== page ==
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1984

Umbrella-Rosenblum Films Production/Virgin Benelux/Virgin Schallplatten/Virgin, UK, 1984
AKA: Nineteen Eighty-Four
Director: Michael Radford
Writer: George Orwell, Michael Radford
Cast: John Hurt, Richard Burton, Suzanna Hamilton, Cyril Cusack, Gregor Fisher, James Walker, Andrew Wilde, David Trevena, David Cann, Anthony Benson, Peter Frye, Roger Lloyd Pack, Rupert Baderman, Corinna Seddon, Martha Parsey, Merelina Kendall, P.J. Nicholas, Lynne Radford, Pip Donaghy, Shirley Stelfox, Janet Key, Hugh Walters, John Hughes, Robert Putt, Christine Hargreaves, Garry Cooper, Matthew Scurfield, John Golightly, Rolf Saxon, Ole Oldendorp, Eddie Stacey, Norman Bacon, John Foss, Carey Wilson, Mitzi McKenzie, Phyllis Logan, Pam Gems, Joscik Barbarossa, John Boswall, Bob Flag, Keith Gale, Annie Lennox, Lucien Morgan, Michael Munn, Peter Ross-Murray, Jason Savage, Fred Wood

Winston Smith is a newseditor for the Bureau of Information in totalitarian Oceania. His jobb is to change the news in retrospect, in whatever way the government want him to. The party is working towards abolishing orgasms. By doing so they hope to lower the number of familys. Without family there will be even less privacy and no loyaltys competing that to the party and Big Brother. Also, sex is extremely dangerous since it inevitably leads to thought crime.

One day Winston meets Julia. They begin to see each other in secret for sex, and maybe even for love. They do get caught accused of thought crime. Winston is put in a cell. He gets tortured and brainwashed and finally he is taken to the infamous and feared Room 101.

1984 was a dystopian tale of the future when George Orwell wrote it in 1948. Today we are way past 1984 and the world looks different, but the story is still important. This is where we might end up unless we defend democracy.

War is peace! Freedom is slavery! Ignorance is strength!

My verdict: 7 out of 10.

Absolution

Bulldog Productions Ltd., UK, 1978
AKA: Anthony Shaffer’s Absolution, Murder by Confession
Director: Anthony Page
Writer: Anthony Shaffer
Cast: Richard Burton, Dominic Guard, David Bradley, Billy Connolly, Andrew Keir, Willoughby Gray, Preston Lockwood, James Ottaway, Brook Williams, Jon Plowman, Robin Soans, Trevor Martin, Sharon Duce, Brian Glover, Dan Meaden, Hilary Mason, Hilda Fenemore, Robert Addie, Kevin Hart, Philip Leake, Michael Crompton, Andrew Boxer, Richard Willis, Michael Parkhouse, Richard Kates, Martyn Hesford, Clive Gehle, Charles Rigby, Michael Bell, Martin Stringer, Francis Fry, Julian Firth, Tim Short, Keith Macey, Michael Munn.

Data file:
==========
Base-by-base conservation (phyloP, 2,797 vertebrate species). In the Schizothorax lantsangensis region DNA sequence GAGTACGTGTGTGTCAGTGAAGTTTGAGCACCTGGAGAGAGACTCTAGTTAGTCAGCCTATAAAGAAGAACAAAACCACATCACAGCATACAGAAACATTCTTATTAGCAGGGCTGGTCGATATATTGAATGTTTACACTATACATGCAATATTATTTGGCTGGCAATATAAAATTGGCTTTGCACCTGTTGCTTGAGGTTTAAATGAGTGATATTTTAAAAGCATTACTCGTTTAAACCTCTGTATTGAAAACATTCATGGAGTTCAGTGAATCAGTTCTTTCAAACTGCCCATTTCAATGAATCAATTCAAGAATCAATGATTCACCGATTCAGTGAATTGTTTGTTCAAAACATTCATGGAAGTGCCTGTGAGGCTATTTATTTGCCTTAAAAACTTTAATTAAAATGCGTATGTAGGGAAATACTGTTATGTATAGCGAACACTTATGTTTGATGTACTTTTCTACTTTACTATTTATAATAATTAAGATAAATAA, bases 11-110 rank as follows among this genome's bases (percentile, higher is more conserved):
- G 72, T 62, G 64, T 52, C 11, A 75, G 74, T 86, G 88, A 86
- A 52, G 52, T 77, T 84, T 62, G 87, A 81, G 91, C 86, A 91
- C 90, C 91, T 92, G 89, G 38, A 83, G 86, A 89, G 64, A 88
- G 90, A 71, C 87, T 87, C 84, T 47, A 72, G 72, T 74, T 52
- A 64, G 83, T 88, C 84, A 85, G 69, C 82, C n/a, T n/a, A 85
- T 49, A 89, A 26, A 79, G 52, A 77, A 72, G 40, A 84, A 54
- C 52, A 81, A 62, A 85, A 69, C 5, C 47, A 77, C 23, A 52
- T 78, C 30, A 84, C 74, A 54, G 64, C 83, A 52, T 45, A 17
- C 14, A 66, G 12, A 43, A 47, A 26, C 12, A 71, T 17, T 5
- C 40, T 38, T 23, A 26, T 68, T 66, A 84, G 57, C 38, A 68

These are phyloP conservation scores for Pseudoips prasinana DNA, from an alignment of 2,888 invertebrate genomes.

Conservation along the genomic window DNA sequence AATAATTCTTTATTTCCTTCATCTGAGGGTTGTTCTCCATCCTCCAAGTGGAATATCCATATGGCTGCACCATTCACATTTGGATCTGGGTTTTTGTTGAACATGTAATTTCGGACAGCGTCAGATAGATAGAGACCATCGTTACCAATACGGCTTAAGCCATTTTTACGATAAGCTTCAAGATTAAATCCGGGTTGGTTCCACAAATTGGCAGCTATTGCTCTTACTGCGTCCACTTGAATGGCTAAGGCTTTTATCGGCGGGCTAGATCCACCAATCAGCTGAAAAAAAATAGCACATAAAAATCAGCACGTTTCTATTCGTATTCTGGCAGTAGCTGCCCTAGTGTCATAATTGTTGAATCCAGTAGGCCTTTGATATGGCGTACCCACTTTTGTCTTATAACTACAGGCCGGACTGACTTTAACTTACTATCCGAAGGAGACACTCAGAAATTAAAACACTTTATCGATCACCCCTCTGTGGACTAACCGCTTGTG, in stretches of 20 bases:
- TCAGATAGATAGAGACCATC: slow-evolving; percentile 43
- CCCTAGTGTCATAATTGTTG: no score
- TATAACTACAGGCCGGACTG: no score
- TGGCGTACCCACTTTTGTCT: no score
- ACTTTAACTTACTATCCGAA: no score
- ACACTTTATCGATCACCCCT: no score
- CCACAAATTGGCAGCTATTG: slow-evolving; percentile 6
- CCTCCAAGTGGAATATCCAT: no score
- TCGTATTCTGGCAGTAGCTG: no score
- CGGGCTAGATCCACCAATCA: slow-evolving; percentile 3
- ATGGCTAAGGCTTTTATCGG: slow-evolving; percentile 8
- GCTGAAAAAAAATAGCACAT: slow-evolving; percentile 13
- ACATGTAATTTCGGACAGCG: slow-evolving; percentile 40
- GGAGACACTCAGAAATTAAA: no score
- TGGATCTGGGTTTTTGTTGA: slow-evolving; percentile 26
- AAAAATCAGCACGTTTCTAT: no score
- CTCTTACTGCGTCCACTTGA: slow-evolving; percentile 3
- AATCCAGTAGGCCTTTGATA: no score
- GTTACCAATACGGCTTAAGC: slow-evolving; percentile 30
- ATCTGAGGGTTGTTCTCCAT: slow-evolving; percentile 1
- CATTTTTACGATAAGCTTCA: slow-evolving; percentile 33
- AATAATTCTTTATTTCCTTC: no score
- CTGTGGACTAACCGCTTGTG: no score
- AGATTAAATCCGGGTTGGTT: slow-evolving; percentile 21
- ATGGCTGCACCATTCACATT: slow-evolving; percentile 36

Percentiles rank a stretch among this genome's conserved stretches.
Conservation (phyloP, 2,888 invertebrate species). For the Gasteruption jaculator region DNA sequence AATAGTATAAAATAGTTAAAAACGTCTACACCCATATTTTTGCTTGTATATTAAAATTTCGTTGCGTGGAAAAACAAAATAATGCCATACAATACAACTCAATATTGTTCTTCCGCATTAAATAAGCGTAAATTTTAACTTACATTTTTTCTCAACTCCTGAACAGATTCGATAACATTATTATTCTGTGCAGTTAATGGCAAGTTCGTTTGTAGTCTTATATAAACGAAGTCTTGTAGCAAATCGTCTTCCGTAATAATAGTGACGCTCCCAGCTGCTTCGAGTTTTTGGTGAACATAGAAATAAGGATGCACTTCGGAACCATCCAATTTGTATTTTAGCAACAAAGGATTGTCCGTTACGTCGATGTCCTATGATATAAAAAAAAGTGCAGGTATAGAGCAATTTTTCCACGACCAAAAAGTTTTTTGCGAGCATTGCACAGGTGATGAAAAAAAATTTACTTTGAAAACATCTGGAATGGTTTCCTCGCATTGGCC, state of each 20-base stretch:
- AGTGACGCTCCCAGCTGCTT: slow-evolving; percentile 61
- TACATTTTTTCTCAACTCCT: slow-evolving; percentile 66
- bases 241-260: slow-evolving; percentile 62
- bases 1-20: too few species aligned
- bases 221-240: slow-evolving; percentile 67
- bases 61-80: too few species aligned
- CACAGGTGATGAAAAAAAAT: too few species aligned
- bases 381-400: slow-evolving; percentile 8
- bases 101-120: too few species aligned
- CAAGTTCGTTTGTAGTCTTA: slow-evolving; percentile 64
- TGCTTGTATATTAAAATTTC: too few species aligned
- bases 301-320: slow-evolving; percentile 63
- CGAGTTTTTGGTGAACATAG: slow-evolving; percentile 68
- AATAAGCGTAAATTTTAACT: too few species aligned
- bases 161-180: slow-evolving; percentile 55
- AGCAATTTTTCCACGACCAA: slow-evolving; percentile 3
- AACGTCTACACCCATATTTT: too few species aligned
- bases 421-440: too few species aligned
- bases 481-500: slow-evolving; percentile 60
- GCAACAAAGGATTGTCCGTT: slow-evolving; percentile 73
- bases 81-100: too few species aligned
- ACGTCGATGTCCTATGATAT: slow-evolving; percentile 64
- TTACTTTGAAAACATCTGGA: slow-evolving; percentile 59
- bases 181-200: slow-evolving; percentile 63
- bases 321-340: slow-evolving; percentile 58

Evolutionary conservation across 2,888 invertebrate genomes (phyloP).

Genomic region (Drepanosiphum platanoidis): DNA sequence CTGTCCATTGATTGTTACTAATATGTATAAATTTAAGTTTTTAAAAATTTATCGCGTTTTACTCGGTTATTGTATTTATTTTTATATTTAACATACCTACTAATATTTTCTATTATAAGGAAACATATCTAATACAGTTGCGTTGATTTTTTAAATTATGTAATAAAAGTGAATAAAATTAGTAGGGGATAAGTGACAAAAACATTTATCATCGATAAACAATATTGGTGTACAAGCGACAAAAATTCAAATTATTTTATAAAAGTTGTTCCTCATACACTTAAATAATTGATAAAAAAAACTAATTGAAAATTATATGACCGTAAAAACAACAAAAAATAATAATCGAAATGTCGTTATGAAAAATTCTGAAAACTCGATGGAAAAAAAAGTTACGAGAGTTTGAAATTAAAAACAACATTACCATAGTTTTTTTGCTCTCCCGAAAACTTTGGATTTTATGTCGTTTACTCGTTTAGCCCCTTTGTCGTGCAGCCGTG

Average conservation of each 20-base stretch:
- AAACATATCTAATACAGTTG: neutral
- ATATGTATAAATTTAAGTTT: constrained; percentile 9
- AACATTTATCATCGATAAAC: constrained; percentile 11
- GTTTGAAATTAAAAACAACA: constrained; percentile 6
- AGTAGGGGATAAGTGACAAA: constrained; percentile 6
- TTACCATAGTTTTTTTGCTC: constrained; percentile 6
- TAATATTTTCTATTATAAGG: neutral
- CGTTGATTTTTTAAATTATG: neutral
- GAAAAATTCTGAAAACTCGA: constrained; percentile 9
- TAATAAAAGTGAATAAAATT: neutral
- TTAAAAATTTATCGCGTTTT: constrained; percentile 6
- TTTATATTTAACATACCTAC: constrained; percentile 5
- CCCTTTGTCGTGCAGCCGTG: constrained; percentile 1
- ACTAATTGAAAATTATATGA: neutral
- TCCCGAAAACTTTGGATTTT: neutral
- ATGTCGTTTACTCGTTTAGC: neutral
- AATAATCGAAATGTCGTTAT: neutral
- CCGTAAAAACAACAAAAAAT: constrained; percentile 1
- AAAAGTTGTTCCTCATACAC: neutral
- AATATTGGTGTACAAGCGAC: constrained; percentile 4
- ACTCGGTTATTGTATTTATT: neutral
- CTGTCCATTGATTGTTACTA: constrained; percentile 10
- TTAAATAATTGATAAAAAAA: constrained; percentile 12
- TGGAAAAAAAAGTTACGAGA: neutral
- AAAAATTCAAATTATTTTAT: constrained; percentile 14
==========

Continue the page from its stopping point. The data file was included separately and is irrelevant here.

“Under no circumstances what so ever may a priest break the seal of the confession.”

Father Goddard is a priest and a teacher in a boys’ Catholic boarding school, and during one of his lessons the rules of confession is discussed. Around the same time a drifter shows up on a motorcycle and sets up camp in the woods surrounding the school. One of the schoolboys befriends him but when Father Goddard finds out he makes the boy promise never to see the drifter again and calls the police to make them drive him off.

Soon one of the boys in confession admits to Father Goddard to have killed the drifter and buried him in the woods. Goddard diggs up the shallow grave and finds a scarecrow instead of the drifters body. He is outraged by this prank on him but can’t do much about it since he is bound to silence. Next the boy confesses once again. This time he claims to have really done what he only joked about the first time. He also confesses to have plans for another murder, this time on one of his fellow students.

Goddard must try to prevent the murder and protect the intended victim, but is at the same time still under the seal of confession so he can’t tell anyone what is about to happen.

The movie is a bit slow paced at the start, but the twists of the plot soon got me interested. The acting over all is very good and Billy Connolly does his first role in a movie. Absolution wasn’t released in the US until 1988 (four years after Richard Burton’s death) and in Finland it premiered on Television in 1998. A modern day remake would be interesting to see. Imagine some blood and gore added to this plot.

My verdict: 6 out of 10.